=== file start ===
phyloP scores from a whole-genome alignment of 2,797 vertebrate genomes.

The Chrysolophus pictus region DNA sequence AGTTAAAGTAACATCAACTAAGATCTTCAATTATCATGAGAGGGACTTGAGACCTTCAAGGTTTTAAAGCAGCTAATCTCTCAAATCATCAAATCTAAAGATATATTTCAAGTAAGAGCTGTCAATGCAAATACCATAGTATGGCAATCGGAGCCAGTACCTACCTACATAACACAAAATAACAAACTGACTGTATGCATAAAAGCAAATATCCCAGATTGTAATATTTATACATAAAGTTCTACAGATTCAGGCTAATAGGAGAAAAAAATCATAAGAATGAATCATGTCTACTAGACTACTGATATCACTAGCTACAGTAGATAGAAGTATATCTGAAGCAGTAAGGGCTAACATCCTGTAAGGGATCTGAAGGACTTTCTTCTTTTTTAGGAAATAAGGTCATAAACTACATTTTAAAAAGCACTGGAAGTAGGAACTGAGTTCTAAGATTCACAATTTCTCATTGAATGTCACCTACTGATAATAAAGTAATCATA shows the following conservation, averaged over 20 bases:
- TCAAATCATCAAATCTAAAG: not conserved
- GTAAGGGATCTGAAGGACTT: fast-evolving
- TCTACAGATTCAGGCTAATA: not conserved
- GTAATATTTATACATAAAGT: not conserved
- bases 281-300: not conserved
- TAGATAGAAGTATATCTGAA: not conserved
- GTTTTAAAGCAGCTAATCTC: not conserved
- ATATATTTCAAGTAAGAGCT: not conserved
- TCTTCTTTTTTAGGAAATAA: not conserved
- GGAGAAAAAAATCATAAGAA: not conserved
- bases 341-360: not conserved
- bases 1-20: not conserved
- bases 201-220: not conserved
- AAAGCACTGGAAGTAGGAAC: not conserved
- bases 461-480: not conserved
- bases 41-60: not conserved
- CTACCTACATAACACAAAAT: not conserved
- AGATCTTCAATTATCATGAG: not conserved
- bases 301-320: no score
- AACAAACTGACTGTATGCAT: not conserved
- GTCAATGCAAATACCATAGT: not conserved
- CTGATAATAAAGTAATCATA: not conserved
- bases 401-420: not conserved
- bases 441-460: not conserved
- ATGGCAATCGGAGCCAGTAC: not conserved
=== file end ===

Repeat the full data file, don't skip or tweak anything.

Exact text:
phyloP scores from a whole-genome alignment of 2,797 vertebrate genomes.

The Chrysolophus pictus region DNA sequence AGTTAAAGTAACATCAACTAAGATCTTCAATTATCATGAGAGGGACTTGAGACCTTCAAGGTTTTAAAGCAGCTAATCTCTCAAATCATCAAATCTAAAGATATATTTCAAGTAAGAGCTGTCAATGCAAATACCATAGTATGGCAATCGGAGCCAGTACCTACCTACATAACACAAAATAACAAACTGACTGTATGCATAAAAGCAAATATCCCAGATTGTAATATTTATACATAAAGTTCTACAGATTCAGGCTAATAGGAGAAAAAAATCATAAGAATGAATCATGTCTACTAGACTACTGATATCACTAGCTACAGTAGATAGAAGTATATCTGAAGCAGTAAGGGCTAACATCCTGTAAGGGATCTGAAGGACTTTCTTCTTTTTTAGGAAATAAGGTCATAAACTACATTTTAAAAAGCACTGGAAGTAGGAACTGAGTTCTAAGATTCACAATTTCTCATTGAATGTCACCTACTGATAATAAAGTAATCATA shows the following conservation, averaged over 20 bases:
- TCAAATCATCAAATCTAAAG: not conserved
- GTAAGGGATCTGAAGGACTT: fast-evolving
- TCTACAGATTCAGGCTAATA: not conserved
- GTAATATTTATACATAAAGT: not conserved
- bases 281-300: not conserved
- TAGATAGAAGTATATCTGAA: not conserved
- GTTTTAAAGCAGCTAATCTC: not conserved
- ATATATTTCAAGTAAGAGCT: not conserved
- TCTTCTTTTTTAGGAAATAA: not conserved
- GGAGAAAAAAATCATAAGAA: not conserved
- bases 341-360: not conserved
- bases 1-20: not conserved
- bases 201-220: not conserved
- AAAGCACTGGAAGTAGGAAC: not conserved
- bases 461-480: not conserved
- bases 41-60: not conserved
- CTACCTACATAACACAAAAT: not conserved
- AGATCTTCAATTATCATGAG: not conserved
- bases 301-320: no score
- AACAAACTGACTGTATGCAT: not conserved
- GTCAATGCAAATACCATAGT: not conserved
- CTGATAATAAAGTAATCATA: not conserved
- bases 401-420: not conserved
- bases 441-460: not conserved
- ATGGCAATCGGAGCCAGTAC: not conserved